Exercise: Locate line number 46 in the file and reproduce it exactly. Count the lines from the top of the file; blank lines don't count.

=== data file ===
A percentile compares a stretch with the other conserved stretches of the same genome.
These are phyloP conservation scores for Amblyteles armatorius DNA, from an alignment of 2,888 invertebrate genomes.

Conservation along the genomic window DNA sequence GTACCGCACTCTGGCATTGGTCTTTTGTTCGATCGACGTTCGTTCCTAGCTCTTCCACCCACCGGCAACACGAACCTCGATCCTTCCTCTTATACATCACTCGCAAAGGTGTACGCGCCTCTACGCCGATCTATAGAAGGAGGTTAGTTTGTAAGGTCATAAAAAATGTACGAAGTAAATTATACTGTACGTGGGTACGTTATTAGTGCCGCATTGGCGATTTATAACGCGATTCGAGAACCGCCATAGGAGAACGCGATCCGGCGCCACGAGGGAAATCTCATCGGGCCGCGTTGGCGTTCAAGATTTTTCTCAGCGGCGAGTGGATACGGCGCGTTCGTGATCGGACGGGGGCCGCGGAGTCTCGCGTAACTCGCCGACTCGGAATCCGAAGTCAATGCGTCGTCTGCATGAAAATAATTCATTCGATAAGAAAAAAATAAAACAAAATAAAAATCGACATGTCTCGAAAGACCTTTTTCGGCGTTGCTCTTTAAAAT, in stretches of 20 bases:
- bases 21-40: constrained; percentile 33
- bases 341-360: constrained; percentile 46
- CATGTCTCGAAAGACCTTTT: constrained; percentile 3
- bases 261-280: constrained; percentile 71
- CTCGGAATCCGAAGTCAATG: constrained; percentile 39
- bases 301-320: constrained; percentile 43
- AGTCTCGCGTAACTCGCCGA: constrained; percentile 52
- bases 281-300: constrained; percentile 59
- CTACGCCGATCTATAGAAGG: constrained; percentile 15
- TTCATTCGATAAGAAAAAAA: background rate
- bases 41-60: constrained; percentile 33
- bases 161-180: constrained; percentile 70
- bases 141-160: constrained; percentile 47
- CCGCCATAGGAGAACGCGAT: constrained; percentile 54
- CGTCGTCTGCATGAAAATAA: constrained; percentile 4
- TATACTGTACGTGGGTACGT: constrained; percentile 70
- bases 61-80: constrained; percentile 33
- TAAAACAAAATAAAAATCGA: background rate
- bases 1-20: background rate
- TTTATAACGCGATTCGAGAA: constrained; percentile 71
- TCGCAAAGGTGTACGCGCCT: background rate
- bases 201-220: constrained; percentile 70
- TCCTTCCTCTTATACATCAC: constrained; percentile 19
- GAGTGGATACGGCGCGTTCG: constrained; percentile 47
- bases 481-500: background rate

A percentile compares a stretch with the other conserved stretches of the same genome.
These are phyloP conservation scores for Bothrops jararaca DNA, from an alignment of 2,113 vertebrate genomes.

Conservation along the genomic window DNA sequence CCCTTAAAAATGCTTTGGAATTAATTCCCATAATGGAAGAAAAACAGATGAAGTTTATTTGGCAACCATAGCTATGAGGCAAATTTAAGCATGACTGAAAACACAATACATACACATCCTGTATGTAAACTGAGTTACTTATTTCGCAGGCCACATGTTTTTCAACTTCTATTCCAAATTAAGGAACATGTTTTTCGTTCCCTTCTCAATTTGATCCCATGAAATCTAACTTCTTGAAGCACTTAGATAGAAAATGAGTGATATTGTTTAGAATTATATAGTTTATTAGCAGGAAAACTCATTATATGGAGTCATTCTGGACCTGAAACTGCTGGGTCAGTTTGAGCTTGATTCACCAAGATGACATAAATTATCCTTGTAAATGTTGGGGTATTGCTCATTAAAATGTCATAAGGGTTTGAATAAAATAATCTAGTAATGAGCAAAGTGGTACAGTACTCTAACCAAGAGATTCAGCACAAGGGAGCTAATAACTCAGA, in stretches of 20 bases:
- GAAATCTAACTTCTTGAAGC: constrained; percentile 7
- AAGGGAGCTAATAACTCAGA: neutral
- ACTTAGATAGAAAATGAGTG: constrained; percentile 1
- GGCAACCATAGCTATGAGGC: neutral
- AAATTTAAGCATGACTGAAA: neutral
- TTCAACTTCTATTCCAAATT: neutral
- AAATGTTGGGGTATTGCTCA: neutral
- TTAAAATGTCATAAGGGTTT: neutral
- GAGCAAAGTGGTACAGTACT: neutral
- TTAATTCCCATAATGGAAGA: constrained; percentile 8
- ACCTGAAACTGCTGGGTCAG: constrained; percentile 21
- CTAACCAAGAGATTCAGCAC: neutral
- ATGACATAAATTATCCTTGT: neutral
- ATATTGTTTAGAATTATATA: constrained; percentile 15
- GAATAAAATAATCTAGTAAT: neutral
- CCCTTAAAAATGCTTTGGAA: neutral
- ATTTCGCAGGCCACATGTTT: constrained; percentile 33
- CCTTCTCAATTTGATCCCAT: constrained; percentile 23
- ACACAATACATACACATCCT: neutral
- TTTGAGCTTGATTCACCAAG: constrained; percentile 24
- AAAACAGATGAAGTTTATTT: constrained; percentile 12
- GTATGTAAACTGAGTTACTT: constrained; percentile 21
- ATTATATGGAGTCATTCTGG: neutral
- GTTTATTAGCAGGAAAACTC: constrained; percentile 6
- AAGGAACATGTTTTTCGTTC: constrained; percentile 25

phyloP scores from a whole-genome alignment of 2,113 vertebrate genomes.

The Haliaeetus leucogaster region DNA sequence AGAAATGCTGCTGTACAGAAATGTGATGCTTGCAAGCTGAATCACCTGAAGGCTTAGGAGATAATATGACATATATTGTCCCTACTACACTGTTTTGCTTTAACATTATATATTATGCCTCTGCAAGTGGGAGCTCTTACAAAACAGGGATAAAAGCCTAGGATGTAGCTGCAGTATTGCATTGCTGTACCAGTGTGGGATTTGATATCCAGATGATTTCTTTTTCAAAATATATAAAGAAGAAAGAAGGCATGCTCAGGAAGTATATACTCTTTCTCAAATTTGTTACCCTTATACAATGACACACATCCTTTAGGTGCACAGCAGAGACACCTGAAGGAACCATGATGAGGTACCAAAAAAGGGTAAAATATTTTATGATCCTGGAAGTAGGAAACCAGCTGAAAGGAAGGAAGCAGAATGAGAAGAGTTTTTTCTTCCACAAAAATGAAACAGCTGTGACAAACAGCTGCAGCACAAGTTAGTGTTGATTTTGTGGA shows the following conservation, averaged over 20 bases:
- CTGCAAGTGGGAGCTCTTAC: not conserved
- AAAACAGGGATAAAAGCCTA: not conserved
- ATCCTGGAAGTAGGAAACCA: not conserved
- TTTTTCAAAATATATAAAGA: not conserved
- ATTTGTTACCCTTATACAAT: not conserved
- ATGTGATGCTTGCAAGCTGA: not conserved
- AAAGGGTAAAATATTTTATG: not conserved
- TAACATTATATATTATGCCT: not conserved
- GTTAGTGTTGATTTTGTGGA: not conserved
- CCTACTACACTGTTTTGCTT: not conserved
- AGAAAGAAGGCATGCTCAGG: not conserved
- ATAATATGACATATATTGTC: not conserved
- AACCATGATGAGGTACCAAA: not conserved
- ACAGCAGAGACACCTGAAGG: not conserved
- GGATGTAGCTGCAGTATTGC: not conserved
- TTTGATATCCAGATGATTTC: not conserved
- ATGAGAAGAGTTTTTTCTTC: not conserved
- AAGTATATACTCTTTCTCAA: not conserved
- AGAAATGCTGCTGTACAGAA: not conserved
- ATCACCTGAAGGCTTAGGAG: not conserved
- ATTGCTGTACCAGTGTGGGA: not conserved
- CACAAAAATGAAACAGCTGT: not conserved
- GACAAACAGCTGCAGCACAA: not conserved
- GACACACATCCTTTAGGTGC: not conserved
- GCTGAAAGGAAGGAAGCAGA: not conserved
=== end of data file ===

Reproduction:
- GAATAAAATAATCTAGTAAT: neutral